Moreover, there was also what amounted to a state of denial of the escalating crisis despite the mounting evidence. A particular low-point was the MoJ reaction to the prison mutiny at HMP High Down in Surrey in October 2013. Eleven prisoners protested against deteriorating conditions and the restrictive regime by barricading themselves into one cell. All 11 were subsequently charged with prison mutiny, a serious offence that can carry a maximum penalty of 10 years on top of any existing sentence.
The stakes were high for the MoJ which was determined to make an example of prisoners who protested against poor conditions, lest it set off a domino effect of ‘concerted indiscipline’ across the prison estate. As was often the case with Grayling’s plans, however, just about everything possible went wrong.
Matters weren’t helped by the prosecution barrister helpfully stripping down the Ministry’s New Ways of Working prisons policy to its bare bones: ‘The purpose was to make High Down prison more efficient from a government perspective, a significant reduction in the number of staff and a more restrictive regime for prisoners. There were fewer staff to carry out day-to-day activities. Staff shortages and a revised timetable led to changes in the core daily timetable and meant prisoners were locked up for longer periods during the day.’
Even the Governor of High Down, Ian Bickers, told the jury in his evidence that: ‘Prison governors to some degree have less discretion about what they can do and when. They follow a standard process and every prison is benchmarked against another. The core day is 7.30am to 7.30pm. Less prisoners are actively involved in work or education and they spend more time locked up.’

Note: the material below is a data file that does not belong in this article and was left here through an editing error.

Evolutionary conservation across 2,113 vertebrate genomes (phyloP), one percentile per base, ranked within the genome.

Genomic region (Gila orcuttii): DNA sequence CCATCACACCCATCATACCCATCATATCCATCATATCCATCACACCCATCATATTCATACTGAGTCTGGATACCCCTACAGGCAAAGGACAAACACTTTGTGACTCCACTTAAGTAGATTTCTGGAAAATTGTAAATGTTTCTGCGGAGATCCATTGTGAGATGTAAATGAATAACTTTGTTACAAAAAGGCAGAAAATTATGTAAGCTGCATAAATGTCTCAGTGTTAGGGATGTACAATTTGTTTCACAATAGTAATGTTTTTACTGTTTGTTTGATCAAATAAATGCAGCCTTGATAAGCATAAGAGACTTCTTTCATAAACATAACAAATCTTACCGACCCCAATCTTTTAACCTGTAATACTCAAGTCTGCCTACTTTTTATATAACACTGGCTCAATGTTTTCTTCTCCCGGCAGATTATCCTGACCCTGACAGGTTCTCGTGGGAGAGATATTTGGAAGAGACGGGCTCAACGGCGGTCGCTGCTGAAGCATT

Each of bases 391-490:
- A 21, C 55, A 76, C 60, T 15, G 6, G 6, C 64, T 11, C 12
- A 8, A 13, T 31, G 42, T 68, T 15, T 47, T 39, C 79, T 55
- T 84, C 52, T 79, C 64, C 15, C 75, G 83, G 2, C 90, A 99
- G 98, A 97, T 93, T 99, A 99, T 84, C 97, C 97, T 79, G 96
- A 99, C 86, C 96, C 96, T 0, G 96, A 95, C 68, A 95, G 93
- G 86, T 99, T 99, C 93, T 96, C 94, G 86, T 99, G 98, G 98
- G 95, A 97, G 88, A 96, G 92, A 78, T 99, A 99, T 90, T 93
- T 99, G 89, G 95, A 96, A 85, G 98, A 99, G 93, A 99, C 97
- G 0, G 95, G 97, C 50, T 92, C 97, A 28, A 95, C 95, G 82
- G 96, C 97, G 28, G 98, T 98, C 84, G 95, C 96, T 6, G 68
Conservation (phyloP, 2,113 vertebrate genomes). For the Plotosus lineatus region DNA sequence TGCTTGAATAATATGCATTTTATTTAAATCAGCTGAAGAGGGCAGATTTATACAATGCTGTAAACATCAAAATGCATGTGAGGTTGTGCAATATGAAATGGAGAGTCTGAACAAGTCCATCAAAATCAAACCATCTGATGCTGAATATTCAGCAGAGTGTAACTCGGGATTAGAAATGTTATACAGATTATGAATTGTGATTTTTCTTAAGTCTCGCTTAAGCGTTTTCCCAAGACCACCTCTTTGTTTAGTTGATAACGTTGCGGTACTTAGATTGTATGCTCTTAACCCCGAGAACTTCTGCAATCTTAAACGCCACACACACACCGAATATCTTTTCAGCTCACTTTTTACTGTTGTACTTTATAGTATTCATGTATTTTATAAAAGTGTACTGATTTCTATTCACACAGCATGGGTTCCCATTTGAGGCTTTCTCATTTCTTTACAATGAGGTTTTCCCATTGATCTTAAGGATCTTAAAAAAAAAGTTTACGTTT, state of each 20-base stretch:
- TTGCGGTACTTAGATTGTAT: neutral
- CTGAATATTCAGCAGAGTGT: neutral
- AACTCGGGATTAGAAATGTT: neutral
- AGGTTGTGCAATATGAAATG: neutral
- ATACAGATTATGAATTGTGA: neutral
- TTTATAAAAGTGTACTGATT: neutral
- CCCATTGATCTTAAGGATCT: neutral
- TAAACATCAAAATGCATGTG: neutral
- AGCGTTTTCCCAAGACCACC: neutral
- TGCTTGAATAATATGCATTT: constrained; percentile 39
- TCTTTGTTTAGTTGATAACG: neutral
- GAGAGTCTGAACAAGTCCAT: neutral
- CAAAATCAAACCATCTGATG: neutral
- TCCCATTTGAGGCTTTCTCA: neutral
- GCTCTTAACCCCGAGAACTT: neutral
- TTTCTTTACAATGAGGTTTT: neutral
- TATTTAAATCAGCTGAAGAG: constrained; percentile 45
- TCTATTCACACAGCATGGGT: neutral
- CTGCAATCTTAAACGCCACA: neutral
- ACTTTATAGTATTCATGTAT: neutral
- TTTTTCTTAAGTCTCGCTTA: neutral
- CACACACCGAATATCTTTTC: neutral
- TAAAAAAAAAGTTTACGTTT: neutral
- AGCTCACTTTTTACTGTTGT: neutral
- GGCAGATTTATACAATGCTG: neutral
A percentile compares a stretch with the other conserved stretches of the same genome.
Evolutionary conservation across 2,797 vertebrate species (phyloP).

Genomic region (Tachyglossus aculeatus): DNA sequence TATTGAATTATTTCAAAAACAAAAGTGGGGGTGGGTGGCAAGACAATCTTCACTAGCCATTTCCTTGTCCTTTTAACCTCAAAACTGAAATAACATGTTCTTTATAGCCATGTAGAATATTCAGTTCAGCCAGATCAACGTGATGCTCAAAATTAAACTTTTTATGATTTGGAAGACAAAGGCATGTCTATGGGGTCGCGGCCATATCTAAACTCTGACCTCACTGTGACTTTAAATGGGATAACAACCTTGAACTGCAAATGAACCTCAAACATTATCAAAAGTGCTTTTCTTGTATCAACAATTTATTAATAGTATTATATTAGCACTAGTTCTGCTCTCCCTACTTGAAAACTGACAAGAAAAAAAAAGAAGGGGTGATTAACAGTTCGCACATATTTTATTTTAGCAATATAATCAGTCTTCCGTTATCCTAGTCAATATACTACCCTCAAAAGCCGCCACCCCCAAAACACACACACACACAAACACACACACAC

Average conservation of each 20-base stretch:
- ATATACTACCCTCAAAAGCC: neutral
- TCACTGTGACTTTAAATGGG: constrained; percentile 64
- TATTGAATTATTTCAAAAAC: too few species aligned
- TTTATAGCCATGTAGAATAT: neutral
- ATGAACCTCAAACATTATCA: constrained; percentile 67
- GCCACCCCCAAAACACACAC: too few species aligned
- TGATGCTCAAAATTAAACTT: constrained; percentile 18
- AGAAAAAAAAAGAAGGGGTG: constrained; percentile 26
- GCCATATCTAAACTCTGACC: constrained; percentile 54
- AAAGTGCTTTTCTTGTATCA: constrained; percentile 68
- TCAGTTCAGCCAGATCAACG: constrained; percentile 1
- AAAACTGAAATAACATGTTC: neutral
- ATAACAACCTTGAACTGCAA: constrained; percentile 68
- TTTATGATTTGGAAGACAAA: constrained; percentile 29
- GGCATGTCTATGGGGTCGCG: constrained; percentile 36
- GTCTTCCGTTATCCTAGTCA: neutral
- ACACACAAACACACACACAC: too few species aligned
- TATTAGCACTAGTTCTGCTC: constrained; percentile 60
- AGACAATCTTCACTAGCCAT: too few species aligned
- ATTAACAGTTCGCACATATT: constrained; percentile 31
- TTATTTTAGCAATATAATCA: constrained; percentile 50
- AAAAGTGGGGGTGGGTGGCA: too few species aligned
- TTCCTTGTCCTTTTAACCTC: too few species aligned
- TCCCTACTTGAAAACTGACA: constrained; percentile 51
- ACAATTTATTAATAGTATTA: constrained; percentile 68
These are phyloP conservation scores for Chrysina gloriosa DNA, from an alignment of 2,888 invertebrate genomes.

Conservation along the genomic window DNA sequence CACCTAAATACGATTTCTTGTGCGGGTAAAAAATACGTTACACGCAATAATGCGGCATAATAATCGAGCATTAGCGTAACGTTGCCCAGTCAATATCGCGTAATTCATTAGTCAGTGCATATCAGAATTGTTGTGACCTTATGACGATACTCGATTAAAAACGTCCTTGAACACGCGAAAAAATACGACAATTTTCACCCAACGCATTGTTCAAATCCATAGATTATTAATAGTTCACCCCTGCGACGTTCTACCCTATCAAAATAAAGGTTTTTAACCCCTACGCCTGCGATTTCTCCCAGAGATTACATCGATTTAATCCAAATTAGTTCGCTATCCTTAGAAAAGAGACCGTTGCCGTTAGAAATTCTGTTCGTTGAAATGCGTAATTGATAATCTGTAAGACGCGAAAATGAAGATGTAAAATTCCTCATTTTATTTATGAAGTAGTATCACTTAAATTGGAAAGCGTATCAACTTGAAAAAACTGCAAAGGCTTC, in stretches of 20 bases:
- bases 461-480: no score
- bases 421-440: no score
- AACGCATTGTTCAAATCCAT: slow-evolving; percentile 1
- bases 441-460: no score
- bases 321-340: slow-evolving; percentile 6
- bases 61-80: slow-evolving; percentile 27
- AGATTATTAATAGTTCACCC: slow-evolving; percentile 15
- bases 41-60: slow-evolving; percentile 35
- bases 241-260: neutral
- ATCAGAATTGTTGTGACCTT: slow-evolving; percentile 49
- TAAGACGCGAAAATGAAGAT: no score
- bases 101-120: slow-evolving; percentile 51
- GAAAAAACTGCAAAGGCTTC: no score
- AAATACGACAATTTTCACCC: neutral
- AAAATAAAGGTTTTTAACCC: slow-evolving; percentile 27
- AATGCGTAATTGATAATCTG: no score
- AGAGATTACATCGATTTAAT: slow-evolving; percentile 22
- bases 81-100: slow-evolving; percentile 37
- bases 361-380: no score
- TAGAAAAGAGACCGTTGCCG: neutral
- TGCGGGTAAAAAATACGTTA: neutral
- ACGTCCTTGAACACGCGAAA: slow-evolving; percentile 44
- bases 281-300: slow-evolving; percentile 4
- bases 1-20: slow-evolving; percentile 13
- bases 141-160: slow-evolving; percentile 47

By the time the jury had heard all the evidence about dysfunctional regimes and deteriorating conditions in the prison, the prosecution case had become a train wreck for the MoJ. All 11 alleged mutineers were acquitted. However, the Ministry remained robustly in denial that there was a serious crisis engulfing the prison system, a situation that only started changing after May’s general election when Michael Gove replaced Grayling.
Hardwick acknowledges that there has been a significant shift in tone since the change of political leadership at the MoJ headquarters in London’s Petty France. ‘I think a lot of the things Michael Gove is talking about are absolutely right: more autonomy for governors; better focus on education; focus on decent conditions and looking at the juvenile estate. On one level it does feel like a new era. You listen sometimes to what he is saying and you think crikey!’
However, he also cautions that there remains a gap between the aspiration to bring about prison reforms and the reality on the wings. ‘Now turning that into reality: that’s the big challenge to come, but the rhetoric matters. The tone at leadership level does filter through to what’s happening on the ground in prisons.’
Although there has been a cautious welcome to much of what the current Secretary of State for Justice has been saying – particularly in respect of the urgent need to place education at the heart of rehabilitation – in reality little has changed on the ground, despite a few quick wins, such as abandoning hated Grayling-era policies such as banning prisoners’ families, friends and distance learning providers sending books to prisoners by post.